Troubleshooting, please help

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jfrose
jfrose's picture
Troubleshooting, please help

I have encountered a few sequencing problems recently. I sequenced the SAME PCR product (after exoSAP cleanup) in both the Forward direction and Reverse directions that are done in SEPARATE plates. Forward sequence in okay, but there is about 10 to 30 bases that are not sequenced well on the Reverse direction. It first become extremely slanted, and then it becomes "double peaks", for example, for location expected one T, it becomes two T, for locations expecting 3 A, it becomes 4 A.

Another weird thing is that the "bad chunks" seems to be around the same region across different samples. I did think about secondary structure, but we have sequenced the same region using the same method previously and this problem just comes up recently. For that, I also ruled out things like annealing temperature, primer design.

Another problem I encountered is premature stop. Recently, most forward reactions stop prematurely after 200 bases (where usually it goes up to 700 to even 900 bases).  It either becomes messy abruptly, or dies off gradually (first slanted peaks then beomce mixed).

Anyone has a clue about the cause of the problems?

Many thanks.

Ivan Delgado
Ivan Delgado's picture
 

 
Hi ifrose,
The sequencing issues that you describe are ones that I have seen many times in the past. For some reason that I cannot completely explain, reverse reactions tend not to give as good quality sequence data as compared to forward reactions. This can be due to poly A tails (the multiple Ts and/or As that you describe) as well as other repeat sequences. One trick to get around this is to use two forward primers: one from the 5' end and another towards the end of your insert, but about 500 bp upstream of the end of the insert.
As for the sequencing run going for 200 bp and then crashing, that is typically an issue with too much template. The reaction generates tons of signal for the first 100 to 200 bp and the reagents get used up because of all the template. Typically if you reduce the amount of DNA you add to the reaction this goes away.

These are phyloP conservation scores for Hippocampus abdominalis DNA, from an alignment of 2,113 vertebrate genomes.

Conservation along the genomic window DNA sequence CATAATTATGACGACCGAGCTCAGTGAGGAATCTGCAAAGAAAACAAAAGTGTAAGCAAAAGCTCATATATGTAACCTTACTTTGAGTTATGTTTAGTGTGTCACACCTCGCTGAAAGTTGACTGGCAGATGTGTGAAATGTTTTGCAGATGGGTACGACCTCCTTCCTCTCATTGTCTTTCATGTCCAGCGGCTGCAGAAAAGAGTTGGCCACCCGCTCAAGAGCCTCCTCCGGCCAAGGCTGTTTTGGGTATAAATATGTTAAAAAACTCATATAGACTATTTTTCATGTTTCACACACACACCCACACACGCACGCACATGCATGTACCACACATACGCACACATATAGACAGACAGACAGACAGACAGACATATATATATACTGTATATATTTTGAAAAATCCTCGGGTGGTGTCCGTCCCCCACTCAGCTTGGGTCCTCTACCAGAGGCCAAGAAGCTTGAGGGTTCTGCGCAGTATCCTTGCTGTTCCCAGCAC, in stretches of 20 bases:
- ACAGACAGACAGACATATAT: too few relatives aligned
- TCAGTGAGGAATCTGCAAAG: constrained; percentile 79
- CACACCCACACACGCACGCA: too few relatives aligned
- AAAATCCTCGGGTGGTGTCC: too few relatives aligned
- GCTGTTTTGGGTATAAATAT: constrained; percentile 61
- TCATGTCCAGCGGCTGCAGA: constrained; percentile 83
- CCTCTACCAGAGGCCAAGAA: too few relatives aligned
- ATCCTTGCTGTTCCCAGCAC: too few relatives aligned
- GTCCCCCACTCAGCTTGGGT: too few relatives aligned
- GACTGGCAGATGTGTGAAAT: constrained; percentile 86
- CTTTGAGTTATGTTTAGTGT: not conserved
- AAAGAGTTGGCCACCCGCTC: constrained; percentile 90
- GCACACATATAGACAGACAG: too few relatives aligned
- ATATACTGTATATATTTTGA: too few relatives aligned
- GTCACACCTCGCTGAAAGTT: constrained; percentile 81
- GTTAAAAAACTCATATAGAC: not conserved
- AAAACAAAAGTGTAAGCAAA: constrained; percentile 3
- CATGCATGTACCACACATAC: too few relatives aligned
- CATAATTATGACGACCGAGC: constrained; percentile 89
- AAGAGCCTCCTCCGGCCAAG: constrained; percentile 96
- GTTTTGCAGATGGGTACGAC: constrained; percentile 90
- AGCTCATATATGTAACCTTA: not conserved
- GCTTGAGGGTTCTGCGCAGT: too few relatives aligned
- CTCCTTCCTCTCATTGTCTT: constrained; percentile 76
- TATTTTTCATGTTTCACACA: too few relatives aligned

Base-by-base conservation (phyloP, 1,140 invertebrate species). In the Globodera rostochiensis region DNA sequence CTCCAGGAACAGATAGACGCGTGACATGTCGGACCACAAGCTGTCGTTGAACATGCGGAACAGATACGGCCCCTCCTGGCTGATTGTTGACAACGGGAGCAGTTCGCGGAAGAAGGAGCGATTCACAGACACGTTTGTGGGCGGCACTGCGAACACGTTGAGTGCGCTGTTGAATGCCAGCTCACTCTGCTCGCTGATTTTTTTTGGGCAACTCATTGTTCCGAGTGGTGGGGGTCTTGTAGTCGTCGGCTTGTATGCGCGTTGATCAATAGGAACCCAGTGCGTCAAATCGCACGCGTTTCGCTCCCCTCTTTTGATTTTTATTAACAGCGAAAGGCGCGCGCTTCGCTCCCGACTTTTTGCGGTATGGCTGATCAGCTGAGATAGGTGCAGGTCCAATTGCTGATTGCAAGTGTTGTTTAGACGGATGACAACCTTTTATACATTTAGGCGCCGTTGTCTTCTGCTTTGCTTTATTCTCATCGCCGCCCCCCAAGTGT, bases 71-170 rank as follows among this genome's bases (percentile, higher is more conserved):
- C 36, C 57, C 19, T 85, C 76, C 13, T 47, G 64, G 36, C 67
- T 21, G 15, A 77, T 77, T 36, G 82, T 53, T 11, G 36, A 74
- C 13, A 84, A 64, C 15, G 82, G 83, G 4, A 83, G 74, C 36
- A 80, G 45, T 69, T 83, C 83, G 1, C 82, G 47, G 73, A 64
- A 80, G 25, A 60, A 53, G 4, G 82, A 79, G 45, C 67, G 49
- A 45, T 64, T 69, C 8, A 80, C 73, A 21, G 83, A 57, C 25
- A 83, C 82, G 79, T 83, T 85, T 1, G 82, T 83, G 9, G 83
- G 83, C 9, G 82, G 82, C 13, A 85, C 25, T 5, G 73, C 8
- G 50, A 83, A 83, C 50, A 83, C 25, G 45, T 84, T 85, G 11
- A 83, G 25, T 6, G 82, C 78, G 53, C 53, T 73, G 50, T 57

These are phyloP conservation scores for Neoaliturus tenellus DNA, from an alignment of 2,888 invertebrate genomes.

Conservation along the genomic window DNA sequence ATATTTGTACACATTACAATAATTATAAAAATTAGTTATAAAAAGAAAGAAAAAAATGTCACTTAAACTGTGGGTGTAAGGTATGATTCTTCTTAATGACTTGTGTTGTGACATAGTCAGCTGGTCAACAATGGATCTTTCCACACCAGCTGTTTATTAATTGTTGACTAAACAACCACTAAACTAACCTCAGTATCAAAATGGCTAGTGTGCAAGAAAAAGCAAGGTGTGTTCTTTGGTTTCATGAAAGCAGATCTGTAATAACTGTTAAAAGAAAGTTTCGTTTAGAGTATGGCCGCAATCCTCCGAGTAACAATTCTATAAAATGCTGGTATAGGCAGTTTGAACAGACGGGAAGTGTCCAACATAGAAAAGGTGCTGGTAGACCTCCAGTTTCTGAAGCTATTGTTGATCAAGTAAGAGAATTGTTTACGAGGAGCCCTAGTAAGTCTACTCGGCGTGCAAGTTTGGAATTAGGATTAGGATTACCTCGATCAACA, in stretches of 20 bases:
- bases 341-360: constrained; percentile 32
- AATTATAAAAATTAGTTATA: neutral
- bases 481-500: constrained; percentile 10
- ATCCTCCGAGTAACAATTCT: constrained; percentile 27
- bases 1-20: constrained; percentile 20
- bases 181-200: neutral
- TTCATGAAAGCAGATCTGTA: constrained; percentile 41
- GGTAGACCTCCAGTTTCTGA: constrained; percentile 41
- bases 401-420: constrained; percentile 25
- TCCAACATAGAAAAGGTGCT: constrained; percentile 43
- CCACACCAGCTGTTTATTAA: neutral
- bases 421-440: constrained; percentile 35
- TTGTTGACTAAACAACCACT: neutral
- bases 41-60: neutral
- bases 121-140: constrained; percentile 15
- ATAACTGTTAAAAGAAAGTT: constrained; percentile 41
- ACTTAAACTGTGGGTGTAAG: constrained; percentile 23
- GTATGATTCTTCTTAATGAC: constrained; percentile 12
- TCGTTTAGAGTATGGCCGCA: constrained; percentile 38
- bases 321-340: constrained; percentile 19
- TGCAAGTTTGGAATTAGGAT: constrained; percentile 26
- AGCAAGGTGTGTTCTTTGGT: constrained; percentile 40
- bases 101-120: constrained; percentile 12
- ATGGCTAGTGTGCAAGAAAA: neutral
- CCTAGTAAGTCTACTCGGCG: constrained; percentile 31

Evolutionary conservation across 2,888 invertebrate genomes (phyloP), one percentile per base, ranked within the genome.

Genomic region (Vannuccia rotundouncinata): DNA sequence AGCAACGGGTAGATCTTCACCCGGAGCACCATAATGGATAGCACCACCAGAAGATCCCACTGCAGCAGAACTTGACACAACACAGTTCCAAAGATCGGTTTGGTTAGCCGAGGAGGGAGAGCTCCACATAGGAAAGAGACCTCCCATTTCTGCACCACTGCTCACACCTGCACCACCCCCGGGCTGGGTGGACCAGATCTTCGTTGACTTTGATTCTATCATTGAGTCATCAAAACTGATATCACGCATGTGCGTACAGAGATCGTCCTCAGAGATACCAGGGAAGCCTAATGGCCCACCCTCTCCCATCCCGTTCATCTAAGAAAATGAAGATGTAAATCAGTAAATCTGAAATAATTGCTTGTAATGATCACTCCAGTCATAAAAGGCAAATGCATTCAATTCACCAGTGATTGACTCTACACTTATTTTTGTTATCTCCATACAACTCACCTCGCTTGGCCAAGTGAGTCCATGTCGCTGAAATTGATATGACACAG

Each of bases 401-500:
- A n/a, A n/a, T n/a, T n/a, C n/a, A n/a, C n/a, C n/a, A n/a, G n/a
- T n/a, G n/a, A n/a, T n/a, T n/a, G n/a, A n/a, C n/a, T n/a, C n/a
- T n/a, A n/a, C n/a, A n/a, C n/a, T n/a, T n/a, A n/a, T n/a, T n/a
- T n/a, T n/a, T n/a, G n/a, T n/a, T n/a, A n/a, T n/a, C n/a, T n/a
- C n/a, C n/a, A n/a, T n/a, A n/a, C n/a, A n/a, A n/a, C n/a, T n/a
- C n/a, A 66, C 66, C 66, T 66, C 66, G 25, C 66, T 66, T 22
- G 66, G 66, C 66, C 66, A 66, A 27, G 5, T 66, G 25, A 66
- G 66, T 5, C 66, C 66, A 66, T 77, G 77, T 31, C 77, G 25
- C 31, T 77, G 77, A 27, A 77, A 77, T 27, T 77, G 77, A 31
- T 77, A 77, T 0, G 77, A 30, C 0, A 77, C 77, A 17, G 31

As for your bad chunks, I am not sure what to say. I can't really think of anything other than high GC regions that would lead to compressions like these. Yet, from your description it does not sound like this is the case.

Rajiv-Genetics
Rajiv-Genetics's picture
Hi jfrose,

Hi jfrose,
For the abrupt stopping of your forward reactions, like Ivan mentioned it could be the template concentration. But since you mention it becomes messy with mixed peaks, There is a possibility of template contamination too. Since you do mention that it was working initially. Please do try using a freshly amplified template.Do you think there are primer dimers in your amplification.
Also the bad chunks that you observe on reverse sequencing is that in and arond the region where the forward reaction is dropping off?
 
Ivan, i have done some sequencing not an awful lot. But it is quite surprising that reverse sequences are not sequenced properly. I did observe that when sequencing my amplicons. Though i did get the sequence without a problem using both primers, the sequence obtained using the reverse primer didnt seem that great with good peaks in comparison to the forward reaction. I dont know if poly A has to play a role maybe it does but in my case the sequence was a part of a gene so no Poly A tail around the primer binding site. I had amplified the gene in smaller fragments to enable me for polymorphism/ mutation screening.
 

ryan_m
ryan_m's picture
In addition to the

In addition to the possibility of this being a polyA issue, it might also be what we refer to as a "hard stop".  There is information on this along with possible solutions here:
 
www.nucleics.com/DNA_sequencing_support/DNA-sequencing-hard-stops.html